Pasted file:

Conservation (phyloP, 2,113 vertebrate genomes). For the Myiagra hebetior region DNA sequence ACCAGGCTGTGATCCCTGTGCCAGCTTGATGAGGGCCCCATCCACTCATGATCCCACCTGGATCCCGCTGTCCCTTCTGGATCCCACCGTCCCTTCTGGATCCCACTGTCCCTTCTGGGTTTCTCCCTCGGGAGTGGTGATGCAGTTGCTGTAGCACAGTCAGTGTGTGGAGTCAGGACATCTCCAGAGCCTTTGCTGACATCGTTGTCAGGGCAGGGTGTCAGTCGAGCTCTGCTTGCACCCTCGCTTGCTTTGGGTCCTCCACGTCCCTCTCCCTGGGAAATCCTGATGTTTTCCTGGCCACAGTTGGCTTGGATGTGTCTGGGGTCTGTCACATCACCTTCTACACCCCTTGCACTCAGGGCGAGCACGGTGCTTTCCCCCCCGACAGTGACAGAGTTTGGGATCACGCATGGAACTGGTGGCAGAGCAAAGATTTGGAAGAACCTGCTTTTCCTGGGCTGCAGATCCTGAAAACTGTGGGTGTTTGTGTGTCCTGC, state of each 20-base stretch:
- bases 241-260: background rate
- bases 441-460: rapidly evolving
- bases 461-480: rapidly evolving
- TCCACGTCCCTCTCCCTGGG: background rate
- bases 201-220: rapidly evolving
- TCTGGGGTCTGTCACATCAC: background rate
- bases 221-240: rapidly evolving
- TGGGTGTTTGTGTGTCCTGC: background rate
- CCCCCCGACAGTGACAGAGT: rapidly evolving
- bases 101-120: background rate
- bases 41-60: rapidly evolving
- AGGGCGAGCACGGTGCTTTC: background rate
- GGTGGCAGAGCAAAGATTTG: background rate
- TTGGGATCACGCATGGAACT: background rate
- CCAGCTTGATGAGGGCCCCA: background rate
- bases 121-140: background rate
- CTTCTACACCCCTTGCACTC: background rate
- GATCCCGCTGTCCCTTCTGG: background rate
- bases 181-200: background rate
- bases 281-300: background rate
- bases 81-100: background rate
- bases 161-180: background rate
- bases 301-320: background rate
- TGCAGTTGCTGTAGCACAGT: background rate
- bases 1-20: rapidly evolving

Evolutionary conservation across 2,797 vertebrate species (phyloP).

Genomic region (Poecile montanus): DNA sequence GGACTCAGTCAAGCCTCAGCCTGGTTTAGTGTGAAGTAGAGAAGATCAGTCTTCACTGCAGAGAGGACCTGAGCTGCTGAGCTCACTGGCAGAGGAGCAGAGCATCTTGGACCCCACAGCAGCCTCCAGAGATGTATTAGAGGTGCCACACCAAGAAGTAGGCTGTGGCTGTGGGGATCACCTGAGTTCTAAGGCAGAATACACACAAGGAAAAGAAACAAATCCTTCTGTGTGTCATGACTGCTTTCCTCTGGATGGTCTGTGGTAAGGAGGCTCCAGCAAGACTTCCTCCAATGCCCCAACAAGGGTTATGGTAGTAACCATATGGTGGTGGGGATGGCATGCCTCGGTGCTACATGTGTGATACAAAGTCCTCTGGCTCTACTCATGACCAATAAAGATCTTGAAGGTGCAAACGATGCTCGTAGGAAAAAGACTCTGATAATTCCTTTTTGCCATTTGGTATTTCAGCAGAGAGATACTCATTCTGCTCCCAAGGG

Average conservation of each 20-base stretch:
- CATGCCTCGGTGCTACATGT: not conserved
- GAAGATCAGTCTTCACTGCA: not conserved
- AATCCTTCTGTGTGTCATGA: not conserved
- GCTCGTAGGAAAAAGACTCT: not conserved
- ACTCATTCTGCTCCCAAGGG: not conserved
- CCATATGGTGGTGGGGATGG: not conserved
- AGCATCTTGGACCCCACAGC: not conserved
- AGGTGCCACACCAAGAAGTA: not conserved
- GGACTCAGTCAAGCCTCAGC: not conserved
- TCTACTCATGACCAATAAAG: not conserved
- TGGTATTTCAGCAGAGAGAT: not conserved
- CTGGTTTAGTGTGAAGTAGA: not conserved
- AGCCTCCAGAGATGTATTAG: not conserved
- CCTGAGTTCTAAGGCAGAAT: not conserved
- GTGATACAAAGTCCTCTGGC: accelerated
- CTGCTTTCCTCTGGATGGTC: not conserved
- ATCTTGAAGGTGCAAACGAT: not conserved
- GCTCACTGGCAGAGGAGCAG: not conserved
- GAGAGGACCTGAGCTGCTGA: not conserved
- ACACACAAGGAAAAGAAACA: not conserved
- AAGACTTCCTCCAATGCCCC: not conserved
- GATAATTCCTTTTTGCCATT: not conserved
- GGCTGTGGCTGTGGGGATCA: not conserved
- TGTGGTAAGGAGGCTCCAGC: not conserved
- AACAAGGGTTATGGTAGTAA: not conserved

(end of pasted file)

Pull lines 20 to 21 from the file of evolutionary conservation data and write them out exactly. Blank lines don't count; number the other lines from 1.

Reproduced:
- bases 181-200: background rate
- bases 281-300: background rate